Volume 9, Issue 2, Spring 2005
Special Issue: The Ancient Philosophy Society
Wonder, Time, and Idealization
On the Greek Beginning of Philosophy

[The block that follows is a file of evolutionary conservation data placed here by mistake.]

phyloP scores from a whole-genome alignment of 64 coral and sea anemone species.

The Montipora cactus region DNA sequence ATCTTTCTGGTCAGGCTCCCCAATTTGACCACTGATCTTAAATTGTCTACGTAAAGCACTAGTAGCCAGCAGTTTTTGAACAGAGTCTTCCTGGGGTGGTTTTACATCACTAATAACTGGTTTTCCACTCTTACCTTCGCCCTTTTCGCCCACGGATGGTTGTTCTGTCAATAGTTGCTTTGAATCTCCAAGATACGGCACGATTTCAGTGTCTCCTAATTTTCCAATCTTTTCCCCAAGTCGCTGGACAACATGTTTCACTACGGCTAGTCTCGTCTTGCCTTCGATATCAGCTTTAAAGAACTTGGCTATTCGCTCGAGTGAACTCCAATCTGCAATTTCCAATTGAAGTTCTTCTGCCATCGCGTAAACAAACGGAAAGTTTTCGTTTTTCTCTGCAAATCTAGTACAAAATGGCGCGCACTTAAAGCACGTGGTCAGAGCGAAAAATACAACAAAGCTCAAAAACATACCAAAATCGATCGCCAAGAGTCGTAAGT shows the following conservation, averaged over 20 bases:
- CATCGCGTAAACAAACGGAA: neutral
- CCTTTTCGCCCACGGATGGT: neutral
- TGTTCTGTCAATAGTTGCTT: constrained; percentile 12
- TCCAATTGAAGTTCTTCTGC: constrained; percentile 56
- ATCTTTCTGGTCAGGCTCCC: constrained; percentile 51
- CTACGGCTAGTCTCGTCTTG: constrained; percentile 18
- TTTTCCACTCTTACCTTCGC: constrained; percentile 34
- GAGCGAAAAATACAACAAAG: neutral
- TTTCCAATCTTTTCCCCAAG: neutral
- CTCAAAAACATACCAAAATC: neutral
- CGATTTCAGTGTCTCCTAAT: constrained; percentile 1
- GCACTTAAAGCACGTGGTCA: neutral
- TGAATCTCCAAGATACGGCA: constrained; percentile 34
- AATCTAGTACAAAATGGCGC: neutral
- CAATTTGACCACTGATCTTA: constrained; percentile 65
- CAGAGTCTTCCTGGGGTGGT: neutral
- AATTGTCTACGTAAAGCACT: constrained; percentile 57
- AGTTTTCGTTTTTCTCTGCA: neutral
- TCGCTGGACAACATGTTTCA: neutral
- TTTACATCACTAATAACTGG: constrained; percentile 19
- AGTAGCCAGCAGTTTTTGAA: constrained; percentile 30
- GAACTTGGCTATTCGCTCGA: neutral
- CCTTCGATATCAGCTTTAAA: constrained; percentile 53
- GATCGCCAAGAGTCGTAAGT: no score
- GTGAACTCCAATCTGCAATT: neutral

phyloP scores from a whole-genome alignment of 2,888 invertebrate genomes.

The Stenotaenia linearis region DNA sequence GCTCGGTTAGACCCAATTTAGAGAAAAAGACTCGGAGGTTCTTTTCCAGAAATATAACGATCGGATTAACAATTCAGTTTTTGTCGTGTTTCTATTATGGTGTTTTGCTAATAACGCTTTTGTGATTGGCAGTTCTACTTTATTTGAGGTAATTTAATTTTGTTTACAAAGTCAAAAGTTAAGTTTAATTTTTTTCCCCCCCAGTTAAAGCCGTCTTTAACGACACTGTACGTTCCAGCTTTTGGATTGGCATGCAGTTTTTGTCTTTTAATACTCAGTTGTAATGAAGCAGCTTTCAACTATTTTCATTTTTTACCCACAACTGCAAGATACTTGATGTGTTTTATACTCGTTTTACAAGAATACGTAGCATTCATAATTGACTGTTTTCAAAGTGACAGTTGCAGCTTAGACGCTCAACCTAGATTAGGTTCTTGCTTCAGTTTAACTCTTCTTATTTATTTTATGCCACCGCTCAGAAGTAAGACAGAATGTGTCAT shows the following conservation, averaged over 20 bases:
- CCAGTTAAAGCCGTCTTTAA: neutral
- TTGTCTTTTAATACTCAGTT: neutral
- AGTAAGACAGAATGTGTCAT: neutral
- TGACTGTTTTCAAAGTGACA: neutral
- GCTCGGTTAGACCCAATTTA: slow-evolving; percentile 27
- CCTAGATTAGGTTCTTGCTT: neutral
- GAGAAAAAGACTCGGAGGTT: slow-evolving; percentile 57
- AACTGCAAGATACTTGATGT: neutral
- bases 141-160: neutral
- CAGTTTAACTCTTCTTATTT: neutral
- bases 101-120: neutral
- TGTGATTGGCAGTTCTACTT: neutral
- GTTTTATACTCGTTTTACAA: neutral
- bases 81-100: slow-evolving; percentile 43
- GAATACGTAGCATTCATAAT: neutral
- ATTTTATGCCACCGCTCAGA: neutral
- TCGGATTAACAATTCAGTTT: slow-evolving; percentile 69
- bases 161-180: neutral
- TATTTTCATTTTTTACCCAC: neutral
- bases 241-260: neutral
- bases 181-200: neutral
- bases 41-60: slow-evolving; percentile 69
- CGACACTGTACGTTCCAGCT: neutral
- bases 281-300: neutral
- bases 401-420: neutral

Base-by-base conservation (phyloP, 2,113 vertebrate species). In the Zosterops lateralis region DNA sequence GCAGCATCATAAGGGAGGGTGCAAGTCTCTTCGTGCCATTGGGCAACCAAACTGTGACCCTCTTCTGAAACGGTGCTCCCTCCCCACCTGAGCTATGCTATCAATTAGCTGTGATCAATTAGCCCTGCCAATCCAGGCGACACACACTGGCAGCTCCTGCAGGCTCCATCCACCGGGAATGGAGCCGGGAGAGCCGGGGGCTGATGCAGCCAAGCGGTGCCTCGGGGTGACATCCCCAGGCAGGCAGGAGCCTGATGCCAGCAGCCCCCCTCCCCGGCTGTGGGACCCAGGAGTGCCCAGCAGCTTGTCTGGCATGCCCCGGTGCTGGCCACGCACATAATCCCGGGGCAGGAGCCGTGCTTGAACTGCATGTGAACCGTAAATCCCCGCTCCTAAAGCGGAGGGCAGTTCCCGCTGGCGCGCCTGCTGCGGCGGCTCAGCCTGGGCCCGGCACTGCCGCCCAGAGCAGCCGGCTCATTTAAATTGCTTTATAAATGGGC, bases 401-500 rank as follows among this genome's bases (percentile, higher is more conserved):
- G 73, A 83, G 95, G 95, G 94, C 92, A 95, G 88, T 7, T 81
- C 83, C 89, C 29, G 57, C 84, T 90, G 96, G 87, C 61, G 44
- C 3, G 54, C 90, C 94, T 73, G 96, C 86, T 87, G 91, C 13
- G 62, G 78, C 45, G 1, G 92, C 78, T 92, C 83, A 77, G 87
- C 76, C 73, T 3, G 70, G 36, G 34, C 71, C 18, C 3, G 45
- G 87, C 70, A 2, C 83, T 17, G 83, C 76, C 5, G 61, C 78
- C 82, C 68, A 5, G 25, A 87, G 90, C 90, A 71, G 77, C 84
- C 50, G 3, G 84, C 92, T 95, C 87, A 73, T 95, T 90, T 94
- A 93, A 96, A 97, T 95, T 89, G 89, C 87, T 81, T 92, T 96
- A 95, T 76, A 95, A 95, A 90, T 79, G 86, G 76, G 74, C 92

Following Heidegger’s lead, I first undertake a description of philosophical wonder. A second task emerges out of this, the task of describing the manner of experiencing time upon which this wonder is based. Here I attend specifically to Plato’s discussion thereof. In the third and final section of my considerations, I illustrate how “idealization” follows from wonder and the accordant experience of time, “idealization” being that mental operation which, according to Husserl, has determined the consequent development of European culture in its scientific character from Plato and Aristotle up to the contemporary crisis.